Tag Archives: transparency

Integrity in collaborative IT systems: Part 1 – the concept of dependability

Recently I’ve been looking at collaborative decision-making in mental health, with the aim of identifying the technology requirements to support shared decision-making. Details of this project are here). One conclusion is that the underlying IT infrastructure needs to be considered, and in particular its reliability.

In general, a collaborative IT system can be understood as a distributed system with a particular purpose, where users with different roles collaborate to achieve a common goal. Examples include university research collaboration, public transport and e-government. In the example of health IT, a medical practice might have an IT system where a patient makes an appointment, medical records are inspected and updated, treatment decisions are made and recorded, and the patient may be referred to a specialist.

IT resilience and dependability
The resilience of an IT system is its capability to satisfy service requirements if some of its components fail or are changed. If parts of the system fail due to faults, design errors or cyber-attack, the system continues to deliver the required services. Similarly, if a software update is made, the system services should not be adversely affected. Resilience is an important aspect of dependability, which is defined precisely in terms of availability, reliability, safety, security and maintainability [Avizienis et al. 2004]. Importantly, dependability is not just about resilience, but also about trust and integrity.

IT dependability is usually understood on a technical level (the network or the software) and does not consider the design of the organisation (for example, if an error occurs due to lack of training).

Organisational resilience and dependability
Just as an IT system can be resilient on a technical level, an organisation (such as a health provider) can also be resilient and dependable in meeting high-level organisational requirements. Organisational requirements are defined in terms of an organisation, and are independent of IT. For example, they may be defined in terms of business processes or workflows. I think the idea of dependability requirements for an organisation is also useful and these may be specified separately. In healthcare, they might include the following:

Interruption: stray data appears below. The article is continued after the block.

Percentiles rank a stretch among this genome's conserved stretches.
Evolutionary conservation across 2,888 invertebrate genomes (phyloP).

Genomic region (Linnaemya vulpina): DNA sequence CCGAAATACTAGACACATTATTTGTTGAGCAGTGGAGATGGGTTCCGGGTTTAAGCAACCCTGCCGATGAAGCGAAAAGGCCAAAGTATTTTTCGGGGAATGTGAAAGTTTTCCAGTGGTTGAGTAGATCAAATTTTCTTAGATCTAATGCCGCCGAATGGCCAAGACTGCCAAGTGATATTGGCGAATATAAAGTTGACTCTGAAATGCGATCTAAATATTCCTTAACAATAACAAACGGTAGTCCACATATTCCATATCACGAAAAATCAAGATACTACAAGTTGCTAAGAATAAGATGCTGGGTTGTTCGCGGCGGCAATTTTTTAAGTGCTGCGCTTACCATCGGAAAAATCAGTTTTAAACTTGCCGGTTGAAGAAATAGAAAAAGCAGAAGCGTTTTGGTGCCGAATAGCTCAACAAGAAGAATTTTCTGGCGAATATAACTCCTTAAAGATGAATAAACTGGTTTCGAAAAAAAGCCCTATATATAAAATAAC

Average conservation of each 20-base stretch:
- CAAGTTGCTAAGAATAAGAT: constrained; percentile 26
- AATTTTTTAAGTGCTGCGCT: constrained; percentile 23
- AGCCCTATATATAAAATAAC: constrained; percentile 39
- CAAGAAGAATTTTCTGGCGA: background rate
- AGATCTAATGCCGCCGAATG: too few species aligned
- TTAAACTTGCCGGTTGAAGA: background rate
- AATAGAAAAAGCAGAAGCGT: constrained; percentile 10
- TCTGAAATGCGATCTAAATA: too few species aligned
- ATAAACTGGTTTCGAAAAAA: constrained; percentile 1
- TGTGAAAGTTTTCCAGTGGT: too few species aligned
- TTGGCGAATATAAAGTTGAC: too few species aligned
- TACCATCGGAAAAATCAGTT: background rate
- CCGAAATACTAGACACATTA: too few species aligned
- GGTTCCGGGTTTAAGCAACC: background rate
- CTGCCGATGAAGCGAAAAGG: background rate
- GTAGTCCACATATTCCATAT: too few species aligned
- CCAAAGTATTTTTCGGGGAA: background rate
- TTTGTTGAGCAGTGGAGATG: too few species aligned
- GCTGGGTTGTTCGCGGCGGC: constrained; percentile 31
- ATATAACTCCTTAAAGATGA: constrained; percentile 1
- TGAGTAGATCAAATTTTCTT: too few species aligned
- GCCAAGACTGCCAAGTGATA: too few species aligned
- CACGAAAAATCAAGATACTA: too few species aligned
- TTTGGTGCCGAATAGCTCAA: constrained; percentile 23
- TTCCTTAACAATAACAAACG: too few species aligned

• implementation – ensure that agreed decisions are actually carried out.
  • avoidance of error – e.g. avoid excessive workloads.
  • timeliness (e.g. for cancer diagnosis)
  • transparency – e.g. is there an audit trail of critical decisions and actions?
  • accountability – e.g. is it possible to challenge decisions?

Technology can help to ensure that these dependability requirements are satisfied. For example, excessive workload may be detectable by automated monitoring (e.g. one person doing too many tasks) in the same way that technical faults or security violations can be detected.

In Part 2, I will discuss the need for a test and simulation environment.

References
[Avizienis et al. 2004] Avizienis A, Laprie J-C, Randell B, and Landwehr C, “Basic concepts and taxonomy of dependable and secure computing,” IEEE Transactions on Dependable and Secure Computing, vol. 1, no. 1, pp. 11-33, Jan.-March 2004.

Representing user perspectives in IT systems

Taking into account user perspectives when designing technology means that the technology should fit around their concerns and perceptions. This process is generally called “user-centered design” (see for example: http://en.wikipedia.org/wiki/User-centered_design). Why is this important? It can lead to more simplicity, fewer errors and more satisfied users. There are other advantages that go deeper – such as gaining new insights into what users really require.

The key components of a perspective can be described as follows:

Concepts: how do we describe and visualise the world?  For example, when we prepare documents online, we think of objects such as text and diagrams. These are the concepts. They also include applicable operations (create, edit, save etc.) and the workflow of producing a document. Similarly, when we look up an online map, the concepts include streets, buildings, green spaces etc. Going shopping among physical shops also involves a workflow with applicable operations.